What Need?

Over the last few months, at the blog of the New York Review of Books, Tim Parks has been posting a succession of lighthearded but provocative musings on the norms and nature of reading and writing. In February, he questioned the transformation of writing from a personal vocation into a profession. “[W]hen did being a writer become a career choice,” he asked, “with appropriate degree courses and pecking orders? Does this state of affairs make any difference to what gets written?” In early March, he wondered under what circumstances it becomes acceptable to abandon reading a book. “Is a good book by definition one that we did finish?” he asked. “Or are there occasions when we might choose to leave off a book before the end, or even only half way through, and nevertheless feel that it was good, even excellent, that we were glad we read what we read, but don’t feel the need to finish it?”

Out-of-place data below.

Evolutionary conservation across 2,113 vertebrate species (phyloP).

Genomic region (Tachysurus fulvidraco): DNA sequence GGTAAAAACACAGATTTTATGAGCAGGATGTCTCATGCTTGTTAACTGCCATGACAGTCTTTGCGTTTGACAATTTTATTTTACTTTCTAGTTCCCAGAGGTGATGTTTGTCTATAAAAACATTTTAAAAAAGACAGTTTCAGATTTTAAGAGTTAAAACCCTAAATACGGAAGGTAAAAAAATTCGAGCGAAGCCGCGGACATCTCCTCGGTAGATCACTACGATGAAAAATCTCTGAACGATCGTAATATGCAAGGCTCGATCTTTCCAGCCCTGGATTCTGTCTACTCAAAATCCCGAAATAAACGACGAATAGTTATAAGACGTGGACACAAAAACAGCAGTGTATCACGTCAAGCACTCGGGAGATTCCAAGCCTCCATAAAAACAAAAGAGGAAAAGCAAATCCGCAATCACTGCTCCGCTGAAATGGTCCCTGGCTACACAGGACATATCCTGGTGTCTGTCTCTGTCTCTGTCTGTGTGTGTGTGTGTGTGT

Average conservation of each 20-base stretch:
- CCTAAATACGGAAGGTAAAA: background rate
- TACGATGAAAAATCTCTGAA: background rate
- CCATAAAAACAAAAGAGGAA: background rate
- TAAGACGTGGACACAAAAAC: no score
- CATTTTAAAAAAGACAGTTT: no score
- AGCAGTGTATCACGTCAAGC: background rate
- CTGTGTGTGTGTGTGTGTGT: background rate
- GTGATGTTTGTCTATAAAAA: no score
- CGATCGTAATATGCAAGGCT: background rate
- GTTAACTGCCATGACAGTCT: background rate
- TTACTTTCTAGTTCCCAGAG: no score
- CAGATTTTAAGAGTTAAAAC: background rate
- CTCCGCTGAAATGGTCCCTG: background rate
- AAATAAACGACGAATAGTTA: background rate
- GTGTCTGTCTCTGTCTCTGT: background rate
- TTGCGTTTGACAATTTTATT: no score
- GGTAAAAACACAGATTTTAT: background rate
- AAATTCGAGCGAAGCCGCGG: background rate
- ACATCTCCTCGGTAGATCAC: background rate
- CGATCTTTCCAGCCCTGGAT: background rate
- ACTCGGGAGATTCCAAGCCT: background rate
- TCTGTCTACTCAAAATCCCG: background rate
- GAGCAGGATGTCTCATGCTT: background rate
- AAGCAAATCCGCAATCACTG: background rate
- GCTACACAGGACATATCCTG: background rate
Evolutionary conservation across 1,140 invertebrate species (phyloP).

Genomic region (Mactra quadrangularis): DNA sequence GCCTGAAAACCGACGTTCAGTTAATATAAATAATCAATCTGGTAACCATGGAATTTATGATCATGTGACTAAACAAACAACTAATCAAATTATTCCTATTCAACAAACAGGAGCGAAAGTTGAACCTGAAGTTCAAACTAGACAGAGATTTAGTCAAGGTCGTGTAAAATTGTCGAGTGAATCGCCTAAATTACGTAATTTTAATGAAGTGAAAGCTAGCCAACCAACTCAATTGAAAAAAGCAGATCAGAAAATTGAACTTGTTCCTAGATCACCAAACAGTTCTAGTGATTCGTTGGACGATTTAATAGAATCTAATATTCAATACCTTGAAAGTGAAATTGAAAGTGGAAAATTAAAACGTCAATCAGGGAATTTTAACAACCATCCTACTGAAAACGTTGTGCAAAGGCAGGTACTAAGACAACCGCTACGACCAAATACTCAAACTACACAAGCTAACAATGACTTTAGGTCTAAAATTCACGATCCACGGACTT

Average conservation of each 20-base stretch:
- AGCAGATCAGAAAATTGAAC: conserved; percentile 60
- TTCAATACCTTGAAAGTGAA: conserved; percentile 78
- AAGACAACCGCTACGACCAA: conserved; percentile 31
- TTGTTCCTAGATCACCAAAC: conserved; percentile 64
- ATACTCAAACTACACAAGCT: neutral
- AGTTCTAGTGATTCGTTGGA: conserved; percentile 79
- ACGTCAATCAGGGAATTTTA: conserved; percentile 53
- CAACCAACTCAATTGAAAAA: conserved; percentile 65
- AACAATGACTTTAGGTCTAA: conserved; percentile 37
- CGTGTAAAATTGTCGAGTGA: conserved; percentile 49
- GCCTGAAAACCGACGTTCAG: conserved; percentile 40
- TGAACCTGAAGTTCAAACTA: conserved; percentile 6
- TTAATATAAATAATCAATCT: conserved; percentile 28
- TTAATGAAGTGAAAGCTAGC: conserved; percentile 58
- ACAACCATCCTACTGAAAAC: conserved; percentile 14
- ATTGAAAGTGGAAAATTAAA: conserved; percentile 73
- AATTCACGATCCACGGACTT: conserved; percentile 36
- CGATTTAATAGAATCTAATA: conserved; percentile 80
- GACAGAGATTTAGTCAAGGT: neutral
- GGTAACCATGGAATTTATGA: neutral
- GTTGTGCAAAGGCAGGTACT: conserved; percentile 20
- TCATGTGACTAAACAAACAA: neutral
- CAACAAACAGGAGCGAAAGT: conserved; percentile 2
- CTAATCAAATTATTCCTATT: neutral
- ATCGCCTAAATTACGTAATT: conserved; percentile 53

Now, in his most recent post, Parks sets out to “tackle one of the literary set’s favorite orthodoxies head on.” The orthodoxy in question is the notion that “the world ‘needs stories.'” To illustrate just how orthodox this notion has become among the members of ‘the literary set,’ Parks quotes Jonathan Franzen as one of its major proponents. “There is an enormous need,” Franzen has declared, “for long, elaborate, complex stories, such as can only be written by an author concentrating alone, free from the deafening chatter of Twitter.” After unpacking Franzen’s self-serving motivations for expressing such a view, Parks goes on to catalogue several variants of the same position and then to relate an anecdote which illustrates the institutionalisation of that position: Continue reading